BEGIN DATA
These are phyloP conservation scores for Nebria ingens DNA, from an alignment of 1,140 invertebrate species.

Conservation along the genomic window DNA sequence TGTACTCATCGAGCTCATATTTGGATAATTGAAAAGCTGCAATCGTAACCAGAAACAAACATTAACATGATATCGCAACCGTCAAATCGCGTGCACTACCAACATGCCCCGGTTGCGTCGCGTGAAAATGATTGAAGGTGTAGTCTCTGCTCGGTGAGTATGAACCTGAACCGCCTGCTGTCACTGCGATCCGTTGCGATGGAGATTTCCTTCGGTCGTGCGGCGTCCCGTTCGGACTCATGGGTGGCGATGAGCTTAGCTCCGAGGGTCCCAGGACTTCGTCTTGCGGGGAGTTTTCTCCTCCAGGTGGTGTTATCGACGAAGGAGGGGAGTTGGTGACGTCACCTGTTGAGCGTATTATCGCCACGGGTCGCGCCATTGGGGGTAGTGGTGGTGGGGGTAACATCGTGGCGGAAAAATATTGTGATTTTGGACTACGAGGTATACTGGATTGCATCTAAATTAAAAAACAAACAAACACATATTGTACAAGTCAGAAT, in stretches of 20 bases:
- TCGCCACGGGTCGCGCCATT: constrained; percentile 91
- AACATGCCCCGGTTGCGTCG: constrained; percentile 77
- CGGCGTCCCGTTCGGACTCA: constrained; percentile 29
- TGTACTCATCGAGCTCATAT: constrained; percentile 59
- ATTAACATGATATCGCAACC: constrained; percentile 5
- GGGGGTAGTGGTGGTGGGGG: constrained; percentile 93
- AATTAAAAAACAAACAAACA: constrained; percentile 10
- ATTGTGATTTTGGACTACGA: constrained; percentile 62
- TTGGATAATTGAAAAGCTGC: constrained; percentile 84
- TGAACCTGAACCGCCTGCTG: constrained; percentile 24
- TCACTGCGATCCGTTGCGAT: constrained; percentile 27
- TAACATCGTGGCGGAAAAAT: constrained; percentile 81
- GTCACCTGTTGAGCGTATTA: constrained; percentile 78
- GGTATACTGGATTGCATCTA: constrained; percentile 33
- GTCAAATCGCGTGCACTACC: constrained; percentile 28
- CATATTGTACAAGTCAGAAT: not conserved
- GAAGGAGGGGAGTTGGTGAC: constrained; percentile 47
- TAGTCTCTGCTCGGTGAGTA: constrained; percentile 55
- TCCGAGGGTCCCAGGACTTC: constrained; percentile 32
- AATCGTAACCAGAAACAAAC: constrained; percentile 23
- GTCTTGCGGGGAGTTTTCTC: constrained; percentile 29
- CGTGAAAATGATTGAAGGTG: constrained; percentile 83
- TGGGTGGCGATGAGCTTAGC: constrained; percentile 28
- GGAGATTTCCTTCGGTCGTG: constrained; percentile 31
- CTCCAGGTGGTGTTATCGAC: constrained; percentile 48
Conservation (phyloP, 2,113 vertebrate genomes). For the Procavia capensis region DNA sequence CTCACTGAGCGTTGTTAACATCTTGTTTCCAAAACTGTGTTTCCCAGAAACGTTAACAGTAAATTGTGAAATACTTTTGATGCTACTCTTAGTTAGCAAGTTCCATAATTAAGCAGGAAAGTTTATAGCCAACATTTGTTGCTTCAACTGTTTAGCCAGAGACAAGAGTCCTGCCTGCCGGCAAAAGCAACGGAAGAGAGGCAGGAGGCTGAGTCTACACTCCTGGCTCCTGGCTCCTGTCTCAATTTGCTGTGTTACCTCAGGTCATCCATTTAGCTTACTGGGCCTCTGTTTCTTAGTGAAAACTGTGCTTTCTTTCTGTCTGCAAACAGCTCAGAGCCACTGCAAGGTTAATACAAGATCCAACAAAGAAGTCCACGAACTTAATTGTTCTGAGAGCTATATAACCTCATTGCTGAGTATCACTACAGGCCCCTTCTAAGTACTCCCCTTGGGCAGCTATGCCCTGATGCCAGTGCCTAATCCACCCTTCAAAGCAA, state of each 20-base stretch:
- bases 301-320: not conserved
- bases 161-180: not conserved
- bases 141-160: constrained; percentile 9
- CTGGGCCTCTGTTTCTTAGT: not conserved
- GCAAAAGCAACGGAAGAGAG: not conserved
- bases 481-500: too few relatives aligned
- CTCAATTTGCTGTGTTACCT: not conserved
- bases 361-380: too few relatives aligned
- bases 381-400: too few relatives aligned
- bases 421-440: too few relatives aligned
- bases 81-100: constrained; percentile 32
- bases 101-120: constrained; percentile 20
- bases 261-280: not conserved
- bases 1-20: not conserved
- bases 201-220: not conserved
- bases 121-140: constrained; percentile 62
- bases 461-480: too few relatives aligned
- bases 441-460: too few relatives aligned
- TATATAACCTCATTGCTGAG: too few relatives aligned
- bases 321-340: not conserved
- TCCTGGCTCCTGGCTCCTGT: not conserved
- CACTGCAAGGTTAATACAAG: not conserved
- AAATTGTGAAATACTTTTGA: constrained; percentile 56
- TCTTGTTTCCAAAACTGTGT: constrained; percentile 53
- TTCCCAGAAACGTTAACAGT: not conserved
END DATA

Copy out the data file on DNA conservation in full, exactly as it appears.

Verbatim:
These are phyloP conservation scores for Nebria ingens DNA, from an alignment of 1,140 invertebrate species.

Conservation along the genomic window DNA sequence TGTACTCATCGAGCTCATATTTGGATAATTGAAAAGCTGCAATCGTAACCAGAAACAAACATTAACATGATATCGCAACCGTCAAATCGCGTGCACTACCAACATGCCCCGGTTGCGTCGCGTGAAAATGATTGAAGGTGTAGTCTCTGCTCGGTGAGTATGAACCTGAACCGCCTGCTGTCACTGCGATCCGTTGCGATGGAGATTTCCTTCGGTCGTGCGGCGTCCCGTTCGGACTCATGGGTGGCGATGAGCTTAGCTCCGAGGGTCCCAGGACTTCGTCTTGCGGGGAGTTTTCTCCTCCAGGTGGTGTTATCGACGAAGGAGGGGAGTTGGTGACGTCACCTGTTGAGCGTATTATCGCCACGGGTCGCGCCATTGGGGGTAGTGGTGGTGGGGGTAACATCGTGGCGGAAAAATATTGTGATTTTGGACTACGAGGTATACTGGATTGCATCTAAATTAAAAAACAAACAAACACATATTGTACAAGTCAGAAT, in stretches of 20 bases:
- TCGCCACGGGTCGCGCCATT: constrained; percentile 91
- AACATGCCCCGGTTGCGTCG: constrained; percentile 77
- CGGCGTCCCGTTCGGACTCA: constrained; percentile 29
- TGTACTCATCGAGCTCATAT: constrained; percentile 59
- ATTAACATGATATCGCAACC: constrained; percentile 5
- GGGGGTAGTGGTGGTGGGGG: constrained; percentile 93
- AATTAAAAAACAAACAAACA: constrained; percentile 10
- ATTGTGATTTTGGACTACGA: constrained; percentile 62
- TTGGATAATTGAAAAGCTGC: constrained; percentile 84
- TGAACCTGAACCGCCTGCTG: constrained; percentile 24
- TCACTGCGATCCGTTGCGAT: constrained; percentile 27
- TAACATCGTGGCGGAAAAAT: constrained; percentile 81
- GTCACCTGTTGAGCGTATTA: constrained; percentile 78
- GGTATACTGGATTGCATCTA: constrained; percentile 33
- GTCAAATCGCGTGCACTACC: constrained; percentile 28
- CATATTGTACAAGTCAGAAT: not conserved
- GAAGGAGGGGAGTTGGTGAC: constrained; percentile 47
- TAGTCTCTGCTCGGTGAGTA: constrained; percentile 55
- TCCGAGGGTCCCAGGACTTC: constrained; percentile 32
- AATCGTAACCAGAAACAAAC: constrained; percentile 23
- GTCTTGCGGGGAGTTTTCTC: constrained; percentile 29
- CGTGAAAATGATTGAAGGTG: constrained; percentile 83
- TGGGTGGCGATGAGCTTAGC: constrained; percentile 28
- GGAGATTTCCTTCGGTCGTG: constrained; percentile 31
- CTCCAGGTGGTGTTATCGAC: constrained; percentile 48
Conservation (phyloP, 2,113 vertebrate genomes). For the Procavia capensis region DNA sequence CTCACTGAGCGTTGTTAACATCTTGTTTCCAAAACTGTGTTTCCCAGAAACGTTAACAGTAAATTGTGAAATACTTTTGATGCTACTCTTAGTTAGCAAGTTCCATAATTAAGCAGGAAAGTTTATAGCCAACATTTGTTGCTTCAACTGTTTAGCCAGAGACAAGAGTCCTGCCTGCCGGCAAAAGCAACGGAAGAGAGGCAGGAGGCTGAGTCTACACTCCTGGCTCCTGGCTCCTGTCTCAATTTGCTGTGTTACCTCAGGTCATCCATTTAGCTTACTGGGCCTCTGTTTCTTAGTGAAAACTGTGCTTTCTTTCTGTCTGCAAACAGCTCAGAGCCACTGCAAGGTTAATACAAGATCCAACAAAGAAGTCCACGAACTTAATTGTTCTGAGAGCTATATAACCTCATTGCTGAGTATCACTACAGGCCCCTTCTAAGTACTCCCCTTGGGCAGCTATGCCCTGATGCCAGTGCCTAATCCACCCTTCAAAGCAA, state of each 20-base stretch:
- bases 301-320: not conserved
- bases 161-180: not conserved
- bases 141-160: constrained; percentile 9
- CTGGGCCTCTGTTTCTTAGT: not conserved
- GCAAAAGCAACGGAAGAGAG: not conserved
- bases 481-500: too few relatives aligned
- CTCAATTTGCTGTGTTACCT: not conserved
- bases 361-380: too few relatives aligned
- bases 381-400: too few relatives aligned
- bases 421-440: too few relatives aligned
- bases 81-100: constrained; percentile 32
- bases 101-120: constrained; percentile 20
- bases 261-280: not conserved
- bases 1-20: not conserved
- bases 201-220: not conserved
- bases 121-140: constrained; percentile 62
- bases 461-480: too few relatives aligned
- bases 441-460: too few relatives aligned
- TATATAACCTCATTGCTGAG: too few relatives aligned
- bases 321-340: not conserved
- TCCTGGCTCCTGGCTCCTGT: not conserved
- CACTGCAAGGTTAATACAAG: not conserved
- AAATTGTGAAATACTTTTGA: constrained; percentile 56
- TCTTGTTTCCAAAACTGTGT: constrained; percentile 53
- TTCCCAGAAACGTTAACAGT: not conserved